African diaspora small business roundtable underscores importance of diasporan businesses
3 min readAug 4, 2022


With more than 2.1 million African immigrants living in the United States, members of the African diaspora represent vital contacts for international economic exchange. Diaspora communities are facilitators of global business, with their familiarity of local economies and relationships in their home countries. For development finance institutions like DFC, diaspora networks are a valuable resource for building meaningful investment projects — especially in Africa, which is home to one of the fastest-growing consumer markets in the world.

In July, DFC hosted the Africa Diaspora Network (ADN) to connect African diasporan entrepreneurs in the United States with a presentation on DFC’s investment tools. In the roundtable chaired by ADN board member Innocent Shumba, key Congressional leaders Senator Mark Warner of Virginia and Chairman Gregory Meeks of New York as well as members of DFC’s team discussed how DFC can help small and mid-size businesses gain footholds in emerging markets across Africa.

“One of the most effective ways the United States can show leadership in the world is by providing the tools that help emerging economies grow,” said Representative Meeks, the first Black chair of the House Committee on Foreign Affairs. “Fostering economic engagement with members of the diaspora on the continent and in the United States … is paramount to not only benefiting small businesses at home, but also upholding our development commitments abroad.”

With over 120 participants, the roundtable engaged a diverse group of African diasporans, with 39 countries represented among the attendees.

“How we take your skills, your ambitions, your innovativeness and collaborate to make sure you get access to capital and also strengthen ties with your home countries is terribly important,” said Senator Warner, the chairman of the Senate Intelligence Committee, speaking to diasporan businesses.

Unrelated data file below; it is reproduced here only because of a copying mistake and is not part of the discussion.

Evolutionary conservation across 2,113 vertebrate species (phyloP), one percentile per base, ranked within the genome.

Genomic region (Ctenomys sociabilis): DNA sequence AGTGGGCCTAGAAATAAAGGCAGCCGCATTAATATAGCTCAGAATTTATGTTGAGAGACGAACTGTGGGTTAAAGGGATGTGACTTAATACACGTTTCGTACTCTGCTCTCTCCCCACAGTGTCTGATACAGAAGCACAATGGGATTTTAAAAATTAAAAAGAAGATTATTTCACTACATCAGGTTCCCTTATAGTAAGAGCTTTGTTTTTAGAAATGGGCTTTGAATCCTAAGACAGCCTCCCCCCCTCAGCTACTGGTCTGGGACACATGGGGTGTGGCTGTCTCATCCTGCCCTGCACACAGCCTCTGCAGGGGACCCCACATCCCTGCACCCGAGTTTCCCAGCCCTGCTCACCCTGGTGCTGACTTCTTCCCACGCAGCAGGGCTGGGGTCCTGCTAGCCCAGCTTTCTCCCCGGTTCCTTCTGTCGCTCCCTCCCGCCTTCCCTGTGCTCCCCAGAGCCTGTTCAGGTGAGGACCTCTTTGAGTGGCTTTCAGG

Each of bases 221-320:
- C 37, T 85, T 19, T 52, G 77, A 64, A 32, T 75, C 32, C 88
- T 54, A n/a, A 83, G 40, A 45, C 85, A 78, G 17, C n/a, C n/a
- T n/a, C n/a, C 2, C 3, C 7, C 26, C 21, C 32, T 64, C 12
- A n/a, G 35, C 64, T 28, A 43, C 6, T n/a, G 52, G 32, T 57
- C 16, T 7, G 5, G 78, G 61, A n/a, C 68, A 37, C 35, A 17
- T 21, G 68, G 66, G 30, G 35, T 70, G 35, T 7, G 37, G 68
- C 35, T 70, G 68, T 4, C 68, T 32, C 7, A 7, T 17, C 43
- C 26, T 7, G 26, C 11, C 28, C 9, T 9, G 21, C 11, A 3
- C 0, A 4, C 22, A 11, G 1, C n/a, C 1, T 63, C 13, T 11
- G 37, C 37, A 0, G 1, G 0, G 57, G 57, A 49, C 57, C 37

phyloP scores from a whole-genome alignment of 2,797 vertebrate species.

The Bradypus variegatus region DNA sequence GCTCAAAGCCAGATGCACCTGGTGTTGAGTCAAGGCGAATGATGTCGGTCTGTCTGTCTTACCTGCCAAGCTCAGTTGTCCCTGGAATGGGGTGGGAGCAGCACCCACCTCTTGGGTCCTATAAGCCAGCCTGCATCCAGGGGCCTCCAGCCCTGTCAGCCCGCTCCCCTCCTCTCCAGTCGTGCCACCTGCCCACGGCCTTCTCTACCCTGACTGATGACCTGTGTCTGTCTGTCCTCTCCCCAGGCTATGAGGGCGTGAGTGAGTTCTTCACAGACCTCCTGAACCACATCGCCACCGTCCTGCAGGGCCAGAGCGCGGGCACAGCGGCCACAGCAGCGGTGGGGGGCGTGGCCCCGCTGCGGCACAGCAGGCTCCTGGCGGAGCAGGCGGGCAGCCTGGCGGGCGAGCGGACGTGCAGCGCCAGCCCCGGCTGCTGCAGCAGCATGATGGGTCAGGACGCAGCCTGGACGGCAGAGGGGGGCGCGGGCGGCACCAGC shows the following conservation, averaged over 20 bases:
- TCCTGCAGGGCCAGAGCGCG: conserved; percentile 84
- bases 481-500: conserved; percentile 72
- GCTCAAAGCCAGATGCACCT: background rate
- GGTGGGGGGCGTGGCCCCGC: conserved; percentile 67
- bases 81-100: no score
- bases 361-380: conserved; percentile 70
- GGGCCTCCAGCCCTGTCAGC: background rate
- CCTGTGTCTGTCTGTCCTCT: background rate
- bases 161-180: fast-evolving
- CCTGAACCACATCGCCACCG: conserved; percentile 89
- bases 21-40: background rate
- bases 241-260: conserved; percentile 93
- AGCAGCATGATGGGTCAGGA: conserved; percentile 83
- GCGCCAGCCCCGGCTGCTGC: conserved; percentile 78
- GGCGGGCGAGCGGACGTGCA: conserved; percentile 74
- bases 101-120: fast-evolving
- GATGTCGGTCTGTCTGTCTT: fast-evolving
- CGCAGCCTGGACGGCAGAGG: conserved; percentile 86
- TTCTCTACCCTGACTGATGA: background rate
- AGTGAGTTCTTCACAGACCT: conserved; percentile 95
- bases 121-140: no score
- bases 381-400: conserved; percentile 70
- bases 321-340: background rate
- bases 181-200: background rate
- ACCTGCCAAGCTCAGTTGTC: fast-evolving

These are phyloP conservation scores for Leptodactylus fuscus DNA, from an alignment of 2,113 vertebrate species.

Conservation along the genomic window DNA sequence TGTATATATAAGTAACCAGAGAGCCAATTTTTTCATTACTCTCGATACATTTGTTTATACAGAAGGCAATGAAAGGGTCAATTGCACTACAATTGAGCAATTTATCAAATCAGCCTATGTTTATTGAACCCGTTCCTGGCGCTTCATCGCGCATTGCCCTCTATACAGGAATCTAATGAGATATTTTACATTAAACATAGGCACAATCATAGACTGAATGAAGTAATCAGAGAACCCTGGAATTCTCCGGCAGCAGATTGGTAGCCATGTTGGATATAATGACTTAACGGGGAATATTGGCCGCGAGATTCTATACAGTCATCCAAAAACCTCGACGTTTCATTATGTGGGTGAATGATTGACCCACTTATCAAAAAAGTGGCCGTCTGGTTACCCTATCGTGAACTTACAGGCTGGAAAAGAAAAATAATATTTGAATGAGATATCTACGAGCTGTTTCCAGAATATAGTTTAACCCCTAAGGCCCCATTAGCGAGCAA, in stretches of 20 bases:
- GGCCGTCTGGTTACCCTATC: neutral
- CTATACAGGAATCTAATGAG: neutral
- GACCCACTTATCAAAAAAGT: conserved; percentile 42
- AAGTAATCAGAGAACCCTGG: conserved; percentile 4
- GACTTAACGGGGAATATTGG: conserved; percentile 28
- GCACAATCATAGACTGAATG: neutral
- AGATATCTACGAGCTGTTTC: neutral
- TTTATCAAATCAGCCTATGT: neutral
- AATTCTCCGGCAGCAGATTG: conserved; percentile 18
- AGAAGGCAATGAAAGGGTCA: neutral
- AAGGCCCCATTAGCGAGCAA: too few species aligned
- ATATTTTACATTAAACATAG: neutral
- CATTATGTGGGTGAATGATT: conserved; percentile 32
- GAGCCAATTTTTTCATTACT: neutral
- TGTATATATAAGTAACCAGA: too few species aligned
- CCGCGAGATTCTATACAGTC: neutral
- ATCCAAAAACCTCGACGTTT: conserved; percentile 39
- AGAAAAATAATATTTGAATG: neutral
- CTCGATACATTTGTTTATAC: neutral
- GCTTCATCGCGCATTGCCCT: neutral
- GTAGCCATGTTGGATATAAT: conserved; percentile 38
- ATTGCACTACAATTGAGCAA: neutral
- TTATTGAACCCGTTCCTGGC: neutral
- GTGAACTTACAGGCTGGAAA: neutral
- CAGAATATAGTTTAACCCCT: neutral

Warner further emphasized DFC’s key role in engaging African business. “The Development Finance Corporation, which is a relatively new enterprise in the federal government, has already got over $9 billion committed to projects in Africa — this needs to be one of the key tools we use to strengthen ties to Africa.”

The roundtable featured remarks by Representative Meeks and Senator Warner as well as representatives from ADN and DFC.

DFC has over 330 projects in Sub-Saharan Africa and expects to only increase its commitment to supporting private sector-led investment across the continent. In fiscal year 2021, DFC committed $2.9 billion in the region, a 290% increase from fiscal year 2020. Recent projects include investments to build and expand data centers, bolster energy security, and increase access to nutrition.

DFC COO Agnes Dasewicz, Regional Managing Director for Africa Vibhuti Jain, and Development Outcomes Director Roxanne Alozie also presented about DFC’s suite of investment tools — ranging from equity financing to technical assistance — that the agency can offer to best support high development impact.

“DFC tools are designed to support businesses of all sizes, and we’re committed to forging more local partnerships in the countries in which we work,” said COO Dasewicz.

The African Diaspora Network roundtable is just one event in a series of outreach events DFC has hosted to educate potential clients on how to access DFC support for their businesses. In mid-July, DFC hosted another business roundtable to address disability-inclusive investment, discussing how DFC tools can valuably impact the hundreds of millions of people with disabilities that live in developing countries worldwide. Over the last year, DFC has connected with more than 1,000 businesses through more than 20 roundtables, affirming its commitment to sustainable and high-impact investment around the world.



U.S. International Development Finance Corporation. Investing in development and advancing U.S. foreign policy. Twitter: @DFCgov